I understand the need to have a different pronoun, but lets pick one that doesn't have a different meaning! It is very hard to follow or understand conversations when "they" is an individual. Maybe this won't be true forever, but why not just get another word to use? It would solve many things.

I am trying to be progressive, but it just sends mixed messages.
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It's common were I live
Old 07-17-2019, 04:09 PM
 
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They/them are pronouns of choice, and gets used often. It's really really common at DD's high school. Two of DD friends told me their preferred pronouns aren they/them. I tell them straight up, if I make a mistake, it's not that I don't care, but I gots the olds. Seriously, I don't know how those English teachers cope over there.

DD is at camp and one of then questions asked is what are your preferred pronouns. My sister works at a big deal corporation, and in her email sign line are her preferred pronouns. Everyone is required at work to do it. My new GP had the same question also.

What makes it utterly brutal is reading an entire article where they and them are singular pronouns.

The NYT had a wonderful article an IIRC on non binary teens and their struggles. The whole article was full of they/them, sometimes writing about two people at once so a lot of they is and they are. It was barely readable to me. I slogged through the whole article, but many of my friends gave up about three paragraphs into. That is a real pity, because none of these kids voices got heard.

I think they/them is here to stay. I see it on official forms. Younger non binary people are using it. It will be another exception to grammar rules, unless the government starts using something else on official documents.


Example from my sister --->Mx Brooklyn Smith will be at the meeting. They is very excited to meet everyone.


She has to figure out how to compose those types of emails. It's not easy when Microsoft is pinging every "they is" as wrong.
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Old 07-17-2019, 04:33 PM
 
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See, I would still use “they are” even when referring to one individual.


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Old 07-17-2019, 04:36 PM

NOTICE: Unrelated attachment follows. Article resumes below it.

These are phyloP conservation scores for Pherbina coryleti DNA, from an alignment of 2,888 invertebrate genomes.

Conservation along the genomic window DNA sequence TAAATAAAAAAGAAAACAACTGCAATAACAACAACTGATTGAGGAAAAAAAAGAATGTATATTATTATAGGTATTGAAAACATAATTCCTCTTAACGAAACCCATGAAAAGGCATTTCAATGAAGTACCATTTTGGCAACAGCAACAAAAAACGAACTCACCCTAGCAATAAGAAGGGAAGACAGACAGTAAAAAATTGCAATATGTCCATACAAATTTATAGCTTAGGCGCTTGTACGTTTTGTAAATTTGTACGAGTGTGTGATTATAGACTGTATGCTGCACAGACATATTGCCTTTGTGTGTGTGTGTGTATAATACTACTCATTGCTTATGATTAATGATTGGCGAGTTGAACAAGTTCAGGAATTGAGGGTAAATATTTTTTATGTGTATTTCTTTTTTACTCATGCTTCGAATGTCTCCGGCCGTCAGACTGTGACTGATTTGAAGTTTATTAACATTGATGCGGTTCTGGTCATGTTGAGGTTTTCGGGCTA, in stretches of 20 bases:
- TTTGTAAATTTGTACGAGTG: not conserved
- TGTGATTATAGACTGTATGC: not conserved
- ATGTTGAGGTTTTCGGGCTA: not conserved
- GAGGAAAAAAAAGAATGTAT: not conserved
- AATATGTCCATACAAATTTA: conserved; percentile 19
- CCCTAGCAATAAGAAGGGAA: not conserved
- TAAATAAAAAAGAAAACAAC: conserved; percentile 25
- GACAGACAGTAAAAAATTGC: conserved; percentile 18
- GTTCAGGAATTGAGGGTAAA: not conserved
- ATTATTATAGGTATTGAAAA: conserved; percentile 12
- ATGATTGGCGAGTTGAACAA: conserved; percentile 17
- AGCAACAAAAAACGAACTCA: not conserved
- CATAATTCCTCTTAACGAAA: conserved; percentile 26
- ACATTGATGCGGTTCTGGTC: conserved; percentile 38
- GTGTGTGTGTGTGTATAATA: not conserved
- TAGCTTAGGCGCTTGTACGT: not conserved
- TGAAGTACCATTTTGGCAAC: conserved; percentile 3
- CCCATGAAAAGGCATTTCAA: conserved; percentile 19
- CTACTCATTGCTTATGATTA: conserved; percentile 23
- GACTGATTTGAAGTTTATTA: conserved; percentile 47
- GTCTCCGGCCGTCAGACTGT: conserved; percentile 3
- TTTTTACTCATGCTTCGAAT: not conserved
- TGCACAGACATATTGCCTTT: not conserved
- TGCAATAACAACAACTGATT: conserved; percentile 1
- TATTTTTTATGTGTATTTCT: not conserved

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I was watching a TV show last night in which a couple of the characters use they/them to describe themselves. I don't have an issue with it is that's what is preferred, but I got confused a few times while watching they show because in my mind when I hear they/them I think of it as plural automatically.

I wouldn't teach younger students that though, unless the need arises because of a classmate. I hate to think of the almighty tests, but they would like be marked down or get an answer wrong if they used they/them as singular. That may eventually change, but that isn't the case right now.
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Old 07-17-2019, 05:18 PM
 
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They/them used to be plural. That rule has expired.
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Old 07-17-2019, 05:57 PM
 
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Seems like we need another pronoun. If they / them is going to become singular, then there needs to be another word for plurals. I can't imagine reading or writing using they / them as singular, but not having a plural 3rd person pronouns form or using they / them as both singular and plural. Seems like it would be difficult to comprehend the meaning of something of you aren't sure if the author means 1 person or several. Or we'll just have to start using the referent in everything we write, which could become really clunky.
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Old 07-17-2019, 05:58 PM
 
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I forgot to add that I really struggled this year with my 3rd Graders. I so wanted to teach the new "rule" but I didn't want to go there with parents! I really, really wanted to.
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Old 07-17-2019, 07:46 PM
 
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How sad that they treated you that way. It sounds like they want to be inclusive, but they certainly weren't including you since they were name-calling.

"They is" is like fingernails on a chalkboard.